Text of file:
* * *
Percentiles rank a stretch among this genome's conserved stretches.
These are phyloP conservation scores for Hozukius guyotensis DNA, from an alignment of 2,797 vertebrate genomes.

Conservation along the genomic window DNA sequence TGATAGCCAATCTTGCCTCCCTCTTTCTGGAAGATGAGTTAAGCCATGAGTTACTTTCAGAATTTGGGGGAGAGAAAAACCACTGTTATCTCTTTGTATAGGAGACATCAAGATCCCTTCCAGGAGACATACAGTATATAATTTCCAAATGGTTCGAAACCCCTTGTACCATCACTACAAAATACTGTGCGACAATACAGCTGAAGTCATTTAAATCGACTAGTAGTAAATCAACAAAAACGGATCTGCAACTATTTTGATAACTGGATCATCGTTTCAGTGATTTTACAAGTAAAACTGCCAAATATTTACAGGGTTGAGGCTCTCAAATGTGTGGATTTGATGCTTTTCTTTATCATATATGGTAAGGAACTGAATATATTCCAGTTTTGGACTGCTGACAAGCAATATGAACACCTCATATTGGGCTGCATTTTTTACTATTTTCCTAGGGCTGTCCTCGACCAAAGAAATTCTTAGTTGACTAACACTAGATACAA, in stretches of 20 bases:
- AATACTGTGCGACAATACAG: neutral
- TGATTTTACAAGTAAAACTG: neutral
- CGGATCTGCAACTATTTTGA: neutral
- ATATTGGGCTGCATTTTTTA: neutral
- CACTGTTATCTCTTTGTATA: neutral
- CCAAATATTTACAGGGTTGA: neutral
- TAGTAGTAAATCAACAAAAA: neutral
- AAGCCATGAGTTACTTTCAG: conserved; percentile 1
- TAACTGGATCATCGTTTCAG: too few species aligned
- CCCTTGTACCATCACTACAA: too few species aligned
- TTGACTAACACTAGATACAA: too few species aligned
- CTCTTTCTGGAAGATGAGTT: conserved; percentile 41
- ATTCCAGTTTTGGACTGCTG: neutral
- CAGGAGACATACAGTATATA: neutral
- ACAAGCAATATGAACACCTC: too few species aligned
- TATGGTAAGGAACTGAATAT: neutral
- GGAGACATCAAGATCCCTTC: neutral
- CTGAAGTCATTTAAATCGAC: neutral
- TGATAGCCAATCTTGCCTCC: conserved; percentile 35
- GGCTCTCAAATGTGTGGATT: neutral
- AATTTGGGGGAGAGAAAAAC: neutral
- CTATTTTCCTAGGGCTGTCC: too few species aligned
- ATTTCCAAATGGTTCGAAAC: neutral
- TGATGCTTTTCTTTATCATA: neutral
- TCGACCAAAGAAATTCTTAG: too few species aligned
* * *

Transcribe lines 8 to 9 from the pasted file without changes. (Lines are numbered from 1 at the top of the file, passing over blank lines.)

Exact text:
- CACTGTTATCTCTTTGTATA: neutral
- CCAAATATTTACAGGGTTGA: neutral